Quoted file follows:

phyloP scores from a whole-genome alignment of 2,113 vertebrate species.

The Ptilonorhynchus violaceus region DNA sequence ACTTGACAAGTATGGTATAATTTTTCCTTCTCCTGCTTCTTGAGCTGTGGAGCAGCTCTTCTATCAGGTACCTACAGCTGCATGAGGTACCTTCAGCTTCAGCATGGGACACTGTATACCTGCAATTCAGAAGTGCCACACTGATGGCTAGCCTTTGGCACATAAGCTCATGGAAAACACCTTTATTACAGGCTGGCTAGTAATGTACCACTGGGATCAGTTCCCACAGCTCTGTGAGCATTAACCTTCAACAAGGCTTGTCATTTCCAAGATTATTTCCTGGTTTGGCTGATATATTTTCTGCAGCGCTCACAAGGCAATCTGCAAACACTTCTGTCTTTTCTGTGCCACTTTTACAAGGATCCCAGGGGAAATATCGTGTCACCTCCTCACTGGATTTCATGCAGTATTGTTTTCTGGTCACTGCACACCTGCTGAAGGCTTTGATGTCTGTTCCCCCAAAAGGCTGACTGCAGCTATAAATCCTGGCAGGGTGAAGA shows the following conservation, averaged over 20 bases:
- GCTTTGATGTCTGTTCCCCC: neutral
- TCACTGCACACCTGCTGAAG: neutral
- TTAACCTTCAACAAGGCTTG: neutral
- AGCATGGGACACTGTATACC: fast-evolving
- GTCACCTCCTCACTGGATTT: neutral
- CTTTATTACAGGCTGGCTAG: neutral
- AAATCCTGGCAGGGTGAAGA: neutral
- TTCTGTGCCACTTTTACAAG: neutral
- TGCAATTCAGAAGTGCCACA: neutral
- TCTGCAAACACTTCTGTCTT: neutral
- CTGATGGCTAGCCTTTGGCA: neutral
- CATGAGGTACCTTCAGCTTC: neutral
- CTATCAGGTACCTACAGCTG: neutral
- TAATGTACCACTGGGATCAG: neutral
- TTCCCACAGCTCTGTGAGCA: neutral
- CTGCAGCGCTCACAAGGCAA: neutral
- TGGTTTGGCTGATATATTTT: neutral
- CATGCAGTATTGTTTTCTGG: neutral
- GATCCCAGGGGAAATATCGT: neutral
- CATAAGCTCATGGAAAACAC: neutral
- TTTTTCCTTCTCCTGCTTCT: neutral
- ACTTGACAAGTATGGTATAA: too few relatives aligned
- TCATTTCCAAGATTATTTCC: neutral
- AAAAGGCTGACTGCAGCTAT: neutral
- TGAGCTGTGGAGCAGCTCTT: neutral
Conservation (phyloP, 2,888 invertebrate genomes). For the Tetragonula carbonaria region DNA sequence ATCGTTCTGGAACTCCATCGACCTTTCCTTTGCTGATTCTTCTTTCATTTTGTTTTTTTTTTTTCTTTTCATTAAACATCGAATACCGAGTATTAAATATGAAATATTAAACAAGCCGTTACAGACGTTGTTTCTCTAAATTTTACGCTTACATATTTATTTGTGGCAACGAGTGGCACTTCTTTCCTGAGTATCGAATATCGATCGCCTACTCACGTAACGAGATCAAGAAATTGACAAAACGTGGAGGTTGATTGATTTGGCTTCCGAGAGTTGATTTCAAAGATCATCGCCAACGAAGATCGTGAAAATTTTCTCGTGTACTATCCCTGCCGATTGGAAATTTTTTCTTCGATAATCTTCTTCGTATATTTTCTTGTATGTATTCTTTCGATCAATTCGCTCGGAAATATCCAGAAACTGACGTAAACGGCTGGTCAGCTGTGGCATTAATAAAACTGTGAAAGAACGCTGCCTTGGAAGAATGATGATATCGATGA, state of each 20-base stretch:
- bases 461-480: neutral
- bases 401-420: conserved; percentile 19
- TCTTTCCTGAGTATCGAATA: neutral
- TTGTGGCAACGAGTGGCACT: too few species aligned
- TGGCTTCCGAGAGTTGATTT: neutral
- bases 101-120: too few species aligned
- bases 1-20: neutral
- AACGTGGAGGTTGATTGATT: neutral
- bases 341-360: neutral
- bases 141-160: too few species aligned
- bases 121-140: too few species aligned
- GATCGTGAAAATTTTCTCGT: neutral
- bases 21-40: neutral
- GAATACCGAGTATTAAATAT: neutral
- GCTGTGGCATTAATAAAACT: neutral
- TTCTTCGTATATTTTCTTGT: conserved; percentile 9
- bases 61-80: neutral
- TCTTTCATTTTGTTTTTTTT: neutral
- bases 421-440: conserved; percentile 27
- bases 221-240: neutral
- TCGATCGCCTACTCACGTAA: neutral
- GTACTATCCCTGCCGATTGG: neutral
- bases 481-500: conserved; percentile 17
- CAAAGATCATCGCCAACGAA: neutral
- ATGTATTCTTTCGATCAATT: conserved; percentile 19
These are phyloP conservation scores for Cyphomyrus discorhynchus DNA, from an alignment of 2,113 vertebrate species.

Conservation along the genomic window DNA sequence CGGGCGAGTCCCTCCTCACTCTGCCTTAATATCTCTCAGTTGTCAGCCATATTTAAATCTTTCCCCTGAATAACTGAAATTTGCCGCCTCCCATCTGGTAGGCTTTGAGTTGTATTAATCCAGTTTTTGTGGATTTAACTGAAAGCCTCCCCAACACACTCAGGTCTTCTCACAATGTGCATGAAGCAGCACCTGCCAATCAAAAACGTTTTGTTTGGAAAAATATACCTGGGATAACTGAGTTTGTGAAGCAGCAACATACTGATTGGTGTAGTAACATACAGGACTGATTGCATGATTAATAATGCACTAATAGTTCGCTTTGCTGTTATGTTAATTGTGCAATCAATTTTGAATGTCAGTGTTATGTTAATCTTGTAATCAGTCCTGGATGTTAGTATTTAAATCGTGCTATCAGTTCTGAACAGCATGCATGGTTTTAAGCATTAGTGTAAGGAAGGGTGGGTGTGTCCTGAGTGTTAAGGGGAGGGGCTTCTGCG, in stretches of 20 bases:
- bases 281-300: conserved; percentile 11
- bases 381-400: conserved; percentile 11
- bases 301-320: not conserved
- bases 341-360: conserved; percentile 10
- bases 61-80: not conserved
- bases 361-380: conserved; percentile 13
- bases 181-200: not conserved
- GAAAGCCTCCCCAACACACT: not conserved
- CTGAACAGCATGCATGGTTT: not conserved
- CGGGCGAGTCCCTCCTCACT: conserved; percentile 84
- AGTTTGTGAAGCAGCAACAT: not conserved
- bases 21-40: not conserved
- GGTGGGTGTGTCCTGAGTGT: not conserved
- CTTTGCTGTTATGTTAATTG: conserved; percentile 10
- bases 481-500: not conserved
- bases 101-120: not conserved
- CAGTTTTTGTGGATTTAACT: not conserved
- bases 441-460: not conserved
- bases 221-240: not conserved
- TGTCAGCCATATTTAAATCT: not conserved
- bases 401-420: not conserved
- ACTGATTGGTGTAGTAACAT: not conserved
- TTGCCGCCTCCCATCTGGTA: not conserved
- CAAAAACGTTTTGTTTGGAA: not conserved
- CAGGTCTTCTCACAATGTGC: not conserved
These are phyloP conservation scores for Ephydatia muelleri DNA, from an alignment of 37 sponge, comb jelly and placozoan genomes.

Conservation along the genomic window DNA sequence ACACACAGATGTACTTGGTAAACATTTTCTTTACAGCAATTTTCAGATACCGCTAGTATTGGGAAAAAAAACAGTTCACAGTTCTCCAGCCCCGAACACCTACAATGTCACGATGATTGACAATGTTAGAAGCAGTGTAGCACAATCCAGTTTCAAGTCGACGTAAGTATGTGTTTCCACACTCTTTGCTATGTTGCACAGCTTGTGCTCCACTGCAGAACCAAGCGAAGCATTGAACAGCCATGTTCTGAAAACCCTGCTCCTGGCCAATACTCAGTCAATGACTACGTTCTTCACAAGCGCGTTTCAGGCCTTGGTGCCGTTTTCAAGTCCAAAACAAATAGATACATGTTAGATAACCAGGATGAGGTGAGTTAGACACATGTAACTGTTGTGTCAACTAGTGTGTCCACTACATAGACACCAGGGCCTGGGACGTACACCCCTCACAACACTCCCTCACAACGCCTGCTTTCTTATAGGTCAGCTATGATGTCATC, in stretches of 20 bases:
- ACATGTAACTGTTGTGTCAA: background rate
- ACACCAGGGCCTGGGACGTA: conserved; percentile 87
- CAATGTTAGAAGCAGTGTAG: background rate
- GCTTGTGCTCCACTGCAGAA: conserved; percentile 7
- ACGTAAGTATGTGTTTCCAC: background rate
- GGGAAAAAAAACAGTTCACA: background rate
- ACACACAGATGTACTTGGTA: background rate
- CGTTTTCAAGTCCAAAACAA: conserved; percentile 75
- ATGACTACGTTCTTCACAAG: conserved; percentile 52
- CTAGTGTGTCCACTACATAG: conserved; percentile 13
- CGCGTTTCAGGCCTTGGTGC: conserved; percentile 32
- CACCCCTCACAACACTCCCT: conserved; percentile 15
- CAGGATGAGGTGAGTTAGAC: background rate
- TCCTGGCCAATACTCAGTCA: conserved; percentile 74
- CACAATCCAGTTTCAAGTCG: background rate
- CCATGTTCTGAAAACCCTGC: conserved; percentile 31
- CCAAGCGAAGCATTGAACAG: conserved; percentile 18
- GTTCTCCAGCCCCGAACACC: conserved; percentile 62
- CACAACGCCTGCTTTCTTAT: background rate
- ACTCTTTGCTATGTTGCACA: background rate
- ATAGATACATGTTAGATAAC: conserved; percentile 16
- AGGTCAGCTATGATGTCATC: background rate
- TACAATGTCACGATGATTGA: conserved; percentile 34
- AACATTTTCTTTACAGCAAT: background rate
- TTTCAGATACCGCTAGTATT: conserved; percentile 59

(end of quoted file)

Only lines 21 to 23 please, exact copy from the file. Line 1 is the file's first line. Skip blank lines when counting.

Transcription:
- GATCCCAGGGGAAATATCGT: neutral
- CATAAGCTCATGGAAAACAC: neutral
- TTTTTCCTTCTCCTGCTTCT: neutral